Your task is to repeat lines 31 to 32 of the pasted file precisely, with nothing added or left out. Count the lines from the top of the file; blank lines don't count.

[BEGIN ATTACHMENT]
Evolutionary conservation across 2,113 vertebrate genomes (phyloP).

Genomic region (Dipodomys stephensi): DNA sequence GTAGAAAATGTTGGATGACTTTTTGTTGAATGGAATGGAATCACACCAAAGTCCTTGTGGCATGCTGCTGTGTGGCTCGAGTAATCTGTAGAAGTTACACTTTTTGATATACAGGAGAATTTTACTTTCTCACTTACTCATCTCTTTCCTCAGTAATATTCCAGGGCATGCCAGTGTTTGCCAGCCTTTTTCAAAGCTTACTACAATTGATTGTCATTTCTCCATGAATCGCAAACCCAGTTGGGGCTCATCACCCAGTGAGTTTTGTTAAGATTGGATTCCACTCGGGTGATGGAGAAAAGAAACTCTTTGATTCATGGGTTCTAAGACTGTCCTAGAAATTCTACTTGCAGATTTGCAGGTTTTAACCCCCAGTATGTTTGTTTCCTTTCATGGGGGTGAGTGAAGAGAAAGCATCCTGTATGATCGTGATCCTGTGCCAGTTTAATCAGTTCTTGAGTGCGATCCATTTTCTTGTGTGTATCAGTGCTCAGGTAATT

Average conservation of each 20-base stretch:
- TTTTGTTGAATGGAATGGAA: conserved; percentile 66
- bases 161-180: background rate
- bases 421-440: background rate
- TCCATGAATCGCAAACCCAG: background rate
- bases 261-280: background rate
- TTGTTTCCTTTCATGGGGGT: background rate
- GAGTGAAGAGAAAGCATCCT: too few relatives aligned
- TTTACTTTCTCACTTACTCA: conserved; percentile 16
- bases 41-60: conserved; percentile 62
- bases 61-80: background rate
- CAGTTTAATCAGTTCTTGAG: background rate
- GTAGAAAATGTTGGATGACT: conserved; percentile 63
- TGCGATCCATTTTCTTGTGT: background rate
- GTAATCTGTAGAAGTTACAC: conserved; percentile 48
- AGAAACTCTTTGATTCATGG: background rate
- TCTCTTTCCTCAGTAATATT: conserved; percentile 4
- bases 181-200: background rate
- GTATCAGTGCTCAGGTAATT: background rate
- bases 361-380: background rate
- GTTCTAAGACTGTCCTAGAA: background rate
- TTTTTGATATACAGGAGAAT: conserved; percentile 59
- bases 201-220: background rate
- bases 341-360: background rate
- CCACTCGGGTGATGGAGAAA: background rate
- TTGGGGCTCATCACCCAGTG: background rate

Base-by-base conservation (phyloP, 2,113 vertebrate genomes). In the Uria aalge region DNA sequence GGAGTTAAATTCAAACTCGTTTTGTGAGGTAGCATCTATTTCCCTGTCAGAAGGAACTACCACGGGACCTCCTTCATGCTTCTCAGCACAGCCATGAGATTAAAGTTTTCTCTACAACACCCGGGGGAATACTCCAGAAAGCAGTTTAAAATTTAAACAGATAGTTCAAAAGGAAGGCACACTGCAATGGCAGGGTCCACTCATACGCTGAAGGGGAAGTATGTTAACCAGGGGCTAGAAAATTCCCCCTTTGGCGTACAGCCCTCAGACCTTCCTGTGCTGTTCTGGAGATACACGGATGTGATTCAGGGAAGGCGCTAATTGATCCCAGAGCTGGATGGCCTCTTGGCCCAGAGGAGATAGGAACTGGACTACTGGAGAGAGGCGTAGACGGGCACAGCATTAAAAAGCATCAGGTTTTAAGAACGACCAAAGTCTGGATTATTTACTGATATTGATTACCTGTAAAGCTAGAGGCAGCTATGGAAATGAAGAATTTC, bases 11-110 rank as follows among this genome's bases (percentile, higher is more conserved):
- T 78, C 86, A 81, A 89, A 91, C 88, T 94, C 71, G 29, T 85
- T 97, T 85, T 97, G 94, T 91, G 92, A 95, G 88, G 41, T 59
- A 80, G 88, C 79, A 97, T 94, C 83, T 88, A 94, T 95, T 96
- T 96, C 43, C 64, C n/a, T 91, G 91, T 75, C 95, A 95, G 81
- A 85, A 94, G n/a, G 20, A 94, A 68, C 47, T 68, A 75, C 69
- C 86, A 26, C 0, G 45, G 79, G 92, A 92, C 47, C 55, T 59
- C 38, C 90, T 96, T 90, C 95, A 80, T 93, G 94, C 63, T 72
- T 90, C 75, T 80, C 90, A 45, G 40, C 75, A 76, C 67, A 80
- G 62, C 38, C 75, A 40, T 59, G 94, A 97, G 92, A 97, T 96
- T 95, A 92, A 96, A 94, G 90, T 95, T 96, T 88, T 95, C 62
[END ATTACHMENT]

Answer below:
- T 97, T 85, T 97, G 94, T 91, G 92, A 95, G 88, G 41, T 59
- A 80, G 88, C 79, A 97, T 94, C 83, T 88, A 94, T 95, T 96